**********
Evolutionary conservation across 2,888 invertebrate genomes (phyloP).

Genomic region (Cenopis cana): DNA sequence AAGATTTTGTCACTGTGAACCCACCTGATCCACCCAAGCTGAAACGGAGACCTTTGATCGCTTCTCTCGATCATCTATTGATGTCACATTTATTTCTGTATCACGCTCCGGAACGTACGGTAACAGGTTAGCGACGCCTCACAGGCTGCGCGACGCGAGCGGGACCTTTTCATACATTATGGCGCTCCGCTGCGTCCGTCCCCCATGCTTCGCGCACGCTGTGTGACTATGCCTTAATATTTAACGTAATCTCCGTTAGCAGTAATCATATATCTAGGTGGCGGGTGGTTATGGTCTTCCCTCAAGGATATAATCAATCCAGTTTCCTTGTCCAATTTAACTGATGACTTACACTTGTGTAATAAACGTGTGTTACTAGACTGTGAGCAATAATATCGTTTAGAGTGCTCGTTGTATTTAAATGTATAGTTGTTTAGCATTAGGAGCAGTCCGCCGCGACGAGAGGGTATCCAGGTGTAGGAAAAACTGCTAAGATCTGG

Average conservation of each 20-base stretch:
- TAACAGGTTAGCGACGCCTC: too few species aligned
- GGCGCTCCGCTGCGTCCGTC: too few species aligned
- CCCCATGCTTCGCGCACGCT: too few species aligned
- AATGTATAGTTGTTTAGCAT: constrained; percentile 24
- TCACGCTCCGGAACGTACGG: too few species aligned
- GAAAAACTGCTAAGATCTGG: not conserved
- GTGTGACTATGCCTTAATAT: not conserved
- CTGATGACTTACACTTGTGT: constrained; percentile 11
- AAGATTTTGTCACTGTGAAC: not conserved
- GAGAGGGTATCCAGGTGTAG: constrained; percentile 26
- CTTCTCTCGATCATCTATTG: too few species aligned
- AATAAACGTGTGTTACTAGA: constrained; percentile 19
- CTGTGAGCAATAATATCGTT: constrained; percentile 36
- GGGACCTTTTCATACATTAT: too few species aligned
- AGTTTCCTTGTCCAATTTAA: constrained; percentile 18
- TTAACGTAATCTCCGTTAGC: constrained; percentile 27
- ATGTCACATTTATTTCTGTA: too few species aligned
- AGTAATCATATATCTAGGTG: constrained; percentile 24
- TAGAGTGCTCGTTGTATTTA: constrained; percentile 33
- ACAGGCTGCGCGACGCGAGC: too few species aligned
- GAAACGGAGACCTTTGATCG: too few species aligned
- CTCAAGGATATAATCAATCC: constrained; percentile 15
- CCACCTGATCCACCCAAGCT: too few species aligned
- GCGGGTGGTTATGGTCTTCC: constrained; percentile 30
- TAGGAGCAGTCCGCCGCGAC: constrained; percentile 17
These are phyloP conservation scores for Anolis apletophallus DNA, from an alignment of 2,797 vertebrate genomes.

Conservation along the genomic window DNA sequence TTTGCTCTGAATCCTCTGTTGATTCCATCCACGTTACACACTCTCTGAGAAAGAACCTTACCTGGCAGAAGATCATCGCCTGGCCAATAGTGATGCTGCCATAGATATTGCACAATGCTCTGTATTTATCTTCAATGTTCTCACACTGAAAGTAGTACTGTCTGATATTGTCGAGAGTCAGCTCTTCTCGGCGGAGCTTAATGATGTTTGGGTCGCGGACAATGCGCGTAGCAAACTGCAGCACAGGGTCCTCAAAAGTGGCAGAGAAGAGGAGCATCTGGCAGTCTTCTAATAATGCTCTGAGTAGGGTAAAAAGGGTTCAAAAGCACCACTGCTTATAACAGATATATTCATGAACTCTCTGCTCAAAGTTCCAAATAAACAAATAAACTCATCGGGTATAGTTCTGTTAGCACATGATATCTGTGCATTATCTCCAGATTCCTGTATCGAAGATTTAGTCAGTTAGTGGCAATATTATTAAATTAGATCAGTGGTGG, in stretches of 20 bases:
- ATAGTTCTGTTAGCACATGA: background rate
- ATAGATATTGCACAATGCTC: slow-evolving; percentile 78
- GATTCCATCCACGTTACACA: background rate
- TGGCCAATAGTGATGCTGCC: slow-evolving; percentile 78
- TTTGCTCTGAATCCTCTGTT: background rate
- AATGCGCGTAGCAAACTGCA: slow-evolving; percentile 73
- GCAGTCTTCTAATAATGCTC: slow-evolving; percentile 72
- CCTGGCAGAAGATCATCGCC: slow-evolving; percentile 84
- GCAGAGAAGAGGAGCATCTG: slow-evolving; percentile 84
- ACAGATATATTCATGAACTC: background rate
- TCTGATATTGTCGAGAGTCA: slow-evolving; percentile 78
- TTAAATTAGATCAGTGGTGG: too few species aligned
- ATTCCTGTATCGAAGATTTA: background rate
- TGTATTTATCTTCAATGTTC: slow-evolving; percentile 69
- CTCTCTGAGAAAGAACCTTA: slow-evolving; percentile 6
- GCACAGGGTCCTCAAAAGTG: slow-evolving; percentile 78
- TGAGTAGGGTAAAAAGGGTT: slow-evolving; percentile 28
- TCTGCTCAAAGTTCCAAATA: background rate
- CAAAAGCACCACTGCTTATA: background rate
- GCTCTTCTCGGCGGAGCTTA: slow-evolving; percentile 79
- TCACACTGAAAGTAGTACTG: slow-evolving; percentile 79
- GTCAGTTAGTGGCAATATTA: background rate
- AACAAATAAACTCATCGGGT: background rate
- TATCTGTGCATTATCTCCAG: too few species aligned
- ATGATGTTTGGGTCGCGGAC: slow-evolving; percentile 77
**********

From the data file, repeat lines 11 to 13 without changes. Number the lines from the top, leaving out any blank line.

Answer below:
- CTGATGACTTACACTTGTGT: constrained; percentile 11
- AAGATTTTGTCACTGTGAAC: not conserved
- GAGAGGGTATCCAGGTGTAG: constrained; percentile 26